A mystery may not be as intense as a goal or a chase, but a good mystery achieves the same thing – driving our interest forward – because we want to know the answer to that mystery. "Lost" built an entire six seasons around this storytelling engine. We kept watching because we wanted to know the answers to those questions. The mystery here is: What's going on with Cloud City? Almost immediately we’re getting a bad vibe from this place and suspect something is up. So the storytelling engine that keeps this sequence moving forward is our desire to find an answer to that question.
It's an odd choice because it's so different from the rest of the movie. But it should be noted that about a third of the way through this sequence, the mystery is answered – Lando has made a deal with Darth Vader. Now the key to any story is that when a major storytelling engine stops, another must be introduced, or else your story will stall. This is really important to remember for when I get into the prequels later in the week. The new storytelling engine that fuels the rest of the story is Darth Vader's. He's using Han and Leia to lure Luke here so he can destroy him. This leads to a series of strong character goals for everybody else. Leia and Lando must escape. Luke must save his friends. And this is why the end of the film is so exciting, even though we don't have that great big battle that we’re used to seeing in all the other Star Wars movies.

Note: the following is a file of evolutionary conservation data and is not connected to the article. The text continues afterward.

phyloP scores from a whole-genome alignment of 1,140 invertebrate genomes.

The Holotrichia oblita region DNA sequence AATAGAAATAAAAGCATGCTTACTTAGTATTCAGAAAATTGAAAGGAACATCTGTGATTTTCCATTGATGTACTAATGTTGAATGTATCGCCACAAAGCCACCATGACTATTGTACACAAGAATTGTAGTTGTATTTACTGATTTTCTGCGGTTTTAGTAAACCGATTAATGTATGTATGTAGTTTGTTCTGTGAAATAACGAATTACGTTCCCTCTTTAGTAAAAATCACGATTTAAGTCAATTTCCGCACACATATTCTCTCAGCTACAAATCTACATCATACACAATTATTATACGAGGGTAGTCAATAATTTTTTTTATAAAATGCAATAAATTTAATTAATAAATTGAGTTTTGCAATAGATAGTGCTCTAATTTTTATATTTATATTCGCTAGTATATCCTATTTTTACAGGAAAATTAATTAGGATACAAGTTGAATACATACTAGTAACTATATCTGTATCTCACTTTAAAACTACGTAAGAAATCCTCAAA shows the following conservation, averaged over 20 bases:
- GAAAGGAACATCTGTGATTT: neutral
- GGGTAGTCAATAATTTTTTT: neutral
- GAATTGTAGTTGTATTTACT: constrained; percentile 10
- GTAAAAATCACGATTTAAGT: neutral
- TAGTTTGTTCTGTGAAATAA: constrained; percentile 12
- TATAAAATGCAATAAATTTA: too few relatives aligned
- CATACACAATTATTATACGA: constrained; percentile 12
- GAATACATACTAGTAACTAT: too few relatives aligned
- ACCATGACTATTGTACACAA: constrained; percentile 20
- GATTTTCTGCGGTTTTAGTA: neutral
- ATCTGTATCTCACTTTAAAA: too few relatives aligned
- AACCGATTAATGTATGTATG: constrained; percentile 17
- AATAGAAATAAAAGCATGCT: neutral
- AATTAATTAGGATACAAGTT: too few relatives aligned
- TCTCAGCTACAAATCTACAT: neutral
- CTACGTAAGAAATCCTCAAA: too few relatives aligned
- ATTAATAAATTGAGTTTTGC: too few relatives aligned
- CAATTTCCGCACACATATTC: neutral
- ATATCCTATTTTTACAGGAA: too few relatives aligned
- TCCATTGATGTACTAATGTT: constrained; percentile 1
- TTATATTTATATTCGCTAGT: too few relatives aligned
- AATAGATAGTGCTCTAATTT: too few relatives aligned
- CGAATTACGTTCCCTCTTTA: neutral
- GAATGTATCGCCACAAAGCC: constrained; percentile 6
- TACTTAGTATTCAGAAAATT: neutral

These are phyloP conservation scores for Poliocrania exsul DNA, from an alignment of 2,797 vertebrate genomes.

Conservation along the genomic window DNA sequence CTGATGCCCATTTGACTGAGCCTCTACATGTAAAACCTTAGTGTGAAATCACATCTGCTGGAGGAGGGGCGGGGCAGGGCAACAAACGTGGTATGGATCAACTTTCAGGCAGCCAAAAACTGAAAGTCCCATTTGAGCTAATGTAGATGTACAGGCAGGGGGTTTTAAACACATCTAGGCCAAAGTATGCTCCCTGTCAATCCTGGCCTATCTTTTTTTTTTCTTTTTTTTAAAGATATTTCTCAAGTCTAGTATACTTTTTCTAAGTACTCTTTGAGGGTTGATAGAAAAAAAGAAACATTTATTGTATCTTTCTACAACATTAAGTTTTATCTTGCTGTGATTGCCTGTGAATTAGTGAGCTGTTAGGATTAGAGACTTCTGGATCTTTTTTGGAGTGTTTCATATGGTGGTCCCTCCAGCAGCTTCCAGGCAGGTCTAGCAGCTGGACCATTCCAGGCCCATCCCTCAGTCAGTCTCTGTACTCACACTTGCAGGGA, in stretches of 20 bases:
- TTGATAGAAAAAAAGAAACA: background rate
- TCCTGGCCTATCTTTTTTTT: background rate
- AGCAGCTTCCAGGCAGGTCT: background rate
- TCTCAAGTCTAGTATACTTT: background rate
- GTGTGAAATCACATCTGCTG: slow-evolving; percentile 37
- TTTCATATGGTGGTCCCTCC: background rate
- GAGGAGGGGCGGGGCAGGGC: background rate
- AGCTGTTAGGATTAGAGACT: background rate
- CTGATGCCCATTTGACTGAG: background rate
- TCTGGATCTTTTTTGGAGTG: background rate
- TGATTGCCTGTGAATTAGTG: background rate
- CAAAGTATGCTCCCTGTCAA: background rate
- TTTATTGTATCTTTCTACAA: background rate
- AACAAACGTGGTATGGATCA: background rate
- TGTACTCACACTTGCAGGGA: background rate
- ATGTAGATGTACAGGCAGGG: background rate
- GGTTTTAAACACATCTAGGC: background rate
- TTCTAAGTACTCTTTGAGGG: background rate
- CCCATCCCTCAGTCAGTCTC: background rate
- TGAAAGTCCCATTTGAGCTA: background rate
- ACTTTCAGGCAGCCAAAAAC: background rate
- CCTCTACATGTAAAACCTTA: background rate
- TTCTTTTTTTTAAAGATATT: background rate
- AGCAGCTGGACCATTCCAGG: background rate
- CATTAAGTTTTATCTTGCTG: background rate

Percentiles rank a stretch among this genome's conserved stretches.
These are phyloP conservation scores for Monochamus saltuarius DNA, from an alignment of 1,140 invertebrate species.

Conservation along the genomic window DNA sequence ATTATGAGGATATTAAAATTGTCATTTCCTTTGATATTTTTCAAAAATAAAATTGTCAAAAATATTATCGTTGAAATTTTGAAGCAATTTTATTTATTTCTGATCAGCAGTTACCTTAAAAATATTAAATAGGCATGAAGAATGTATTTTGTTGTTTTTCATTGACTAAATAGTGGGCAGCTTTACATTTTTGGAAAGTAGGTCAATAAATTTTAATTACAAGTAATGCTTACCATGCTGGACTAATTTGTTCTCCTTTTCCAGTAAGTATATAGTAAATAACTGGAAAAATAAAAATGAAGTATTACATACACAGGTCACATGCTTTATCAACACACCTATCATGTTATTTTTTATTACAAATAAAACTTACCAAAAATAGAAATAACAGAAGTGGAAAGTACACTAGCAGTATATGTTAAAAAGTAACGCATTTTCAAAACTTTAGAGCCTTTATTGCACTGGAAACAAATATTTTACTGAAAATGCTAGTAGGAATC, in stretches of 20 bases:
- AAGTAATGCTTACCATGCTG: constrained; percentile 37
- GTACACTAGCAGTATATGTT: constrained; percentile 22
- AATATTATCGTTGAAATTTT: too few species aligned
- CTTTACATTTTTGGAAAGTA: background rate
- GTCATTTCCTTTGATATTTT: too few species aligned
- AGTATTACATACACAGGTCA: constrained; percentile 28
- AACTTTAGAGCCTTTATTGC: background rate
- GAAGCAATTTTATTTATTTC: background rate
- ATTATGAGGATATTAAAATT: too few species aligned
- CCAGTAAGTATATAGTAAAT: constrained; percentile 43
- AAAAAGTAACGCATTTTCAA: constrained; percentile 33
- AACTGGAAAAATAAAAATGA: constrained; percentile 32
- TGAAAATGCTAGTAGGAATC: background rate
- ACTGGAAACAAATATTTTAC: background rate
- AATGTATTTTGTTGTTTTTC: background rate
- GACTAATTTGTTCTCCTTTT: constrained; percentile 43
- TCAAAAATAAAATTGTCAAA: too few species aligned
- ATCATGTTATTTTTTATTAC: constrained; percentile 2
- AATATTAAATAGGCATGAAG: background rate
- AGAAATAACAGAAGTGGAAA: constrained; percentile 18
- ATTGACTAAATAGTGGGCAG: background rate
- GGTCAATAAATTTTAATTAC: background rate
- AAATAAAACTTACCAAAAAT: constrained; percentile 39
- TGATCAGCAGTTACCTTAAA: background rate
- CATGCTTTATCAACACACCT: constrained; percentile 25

Empire does have a few faults. I thought the Luke training sequences got a bit repetitive. Just because you have a strong goal for your character doesn't mean you can extend the pursuit of that goal beyond what the audience is willing to sit through. But I also get the sense that I'm in the minority on this one and that most people think the training sequences are perfect. Empire's biggest fault is its very strange dissolve crosscutting ending between Luke and Darth Vader once the two have separated. It's really cheesy and doesn't work at all. What happens up on that giant fin inside of Cloud City was such a great place to end their communication, and the writers had to screw it up by adding that extra dialogue scene. And you can tell when the writing is bad because the actors don't show any confidence in it. Mark Hamill is not a great actor by any means, but his discussion with Darth Vader on that ship is some of his worst acting in the series.
But hey? What movie is perfect? The Empire Strikes Back is one of those rare awesome sequels. It is also the end of great screenwriting in the series. As you'll see tomorrow with Return Of The Jedi, the writing begins to get noticeably sloppier. This will seep into the prequels in a huge way. But I'm getting ahead of myself. Let's just celebrate for a moment when Star Wars was still awesome. :-)
[ ] What the hell did I just read?
[ ] wasn’t for me
[ ] worth the read
[ ] genius
What I learned: Although I strongly advise following the three act structure (it's just easier to navigate through), the truth is, it doesn't matter how funky your structure is or how many different threads are happening in your film, as long as you have a series of continuous storytelling engines pushing the story forward. Whether it's finding Luke in the snow. Whether it's getting the ships out before the Empire shows up. Whether it's learning to become a Jedi. Whether it's escaping the Empire through an asteroid field. As long as you string together a series of compelling storytelling engines, your story will be in good shape.